When Silas Beane and his team of researchers at the University of Bonn in Germany heard about Oxford Professor Nick Bostrom's 2003 theory that we may be living in a computer-simulated world similar to the hit sci-fi movie 'The Matrix,' they decided to test that theory and see if they could find the theoretical "red pill" that would wake us up.

It may sound like a crackpot conspiracy theory, but the science behind the experiments is sound. Beane and his team are looking for the limitations of physical processes that should occur in a computer-simulated world and have built a small-scale replica of the Universe in order to look for the proverbial red pill.

They are also including a simulation of QCD, or Quantum Chromodynamics, which is the fundamental force in nature that brings about the strong nuclear forces in protons and neutrons, as well as their nuclei and the nuclei's interactions. By using a simulation of  QCD, they hope to isolate the signature of the red pill. The researchers have also mimicked the space-time continuum by computing window-like lattices, which are bringing about new and fascinating insights about matter itself.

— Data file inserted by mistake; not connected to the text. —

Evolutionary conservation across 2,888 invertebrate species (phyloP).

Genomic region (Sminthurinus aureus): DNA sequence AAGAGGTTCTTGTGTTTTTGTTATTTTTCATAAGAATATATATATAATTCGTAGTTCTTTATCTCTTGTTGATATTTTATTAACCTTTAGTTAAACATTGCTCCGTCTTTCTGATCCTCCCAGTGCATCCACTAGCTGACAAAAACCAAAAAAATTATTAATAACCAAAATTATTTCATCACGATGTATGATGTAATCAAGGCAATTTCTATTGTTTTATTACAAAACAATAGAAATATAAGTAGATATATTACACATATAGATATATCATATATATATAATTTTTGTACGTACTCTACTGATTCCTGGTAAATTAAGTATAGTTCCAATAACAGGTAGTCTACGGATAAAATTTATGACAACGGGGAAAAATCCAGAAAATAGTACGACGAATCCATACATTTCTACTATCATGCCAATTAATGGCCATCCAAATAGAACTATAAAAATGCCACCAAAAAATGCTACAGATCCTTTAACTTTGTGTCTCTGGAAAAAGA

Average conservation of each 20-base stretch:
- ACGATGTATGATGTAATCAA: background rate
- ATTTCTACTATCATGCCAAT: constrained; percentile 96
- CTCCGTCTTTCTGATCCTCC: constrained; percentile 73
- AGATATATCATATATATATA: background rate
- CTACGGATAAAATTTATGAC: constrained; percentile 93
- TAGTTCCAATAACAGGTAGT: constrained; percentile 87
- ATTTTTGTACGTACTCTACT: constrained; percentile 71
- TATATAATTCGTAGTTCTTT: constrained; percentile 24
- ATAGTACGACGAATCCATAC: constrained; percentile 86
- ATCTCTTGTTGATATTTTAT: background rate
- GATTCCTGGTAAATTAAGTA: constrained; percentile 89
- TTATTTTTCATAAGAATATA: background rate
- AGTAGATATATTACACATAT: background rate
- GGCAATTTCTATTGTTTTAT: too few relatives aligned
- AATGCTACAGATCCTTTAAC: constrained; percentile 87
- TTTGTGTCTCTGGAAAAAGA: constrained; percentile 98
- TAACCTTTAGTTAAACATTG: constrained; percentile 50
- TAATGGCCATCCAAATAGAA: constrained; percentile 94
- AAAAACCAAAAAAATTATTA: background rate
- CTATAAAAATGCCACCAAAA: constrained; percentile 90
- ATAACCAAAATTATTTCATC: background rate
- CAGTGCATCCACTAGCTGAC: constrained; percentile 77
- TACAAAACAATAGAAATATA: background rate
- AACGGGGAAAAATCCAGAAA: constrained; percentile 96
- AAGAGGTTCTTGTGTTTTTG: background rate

However, the researchers warn that the study will only work if the "lattice cut-off" they used in place of the space-time continuum show consistency with what is seen in Nature. Despite this fact, the study is useful because it could be used in the future to create simulations of molecules and cells could be generated and studied with far more ease than they are now.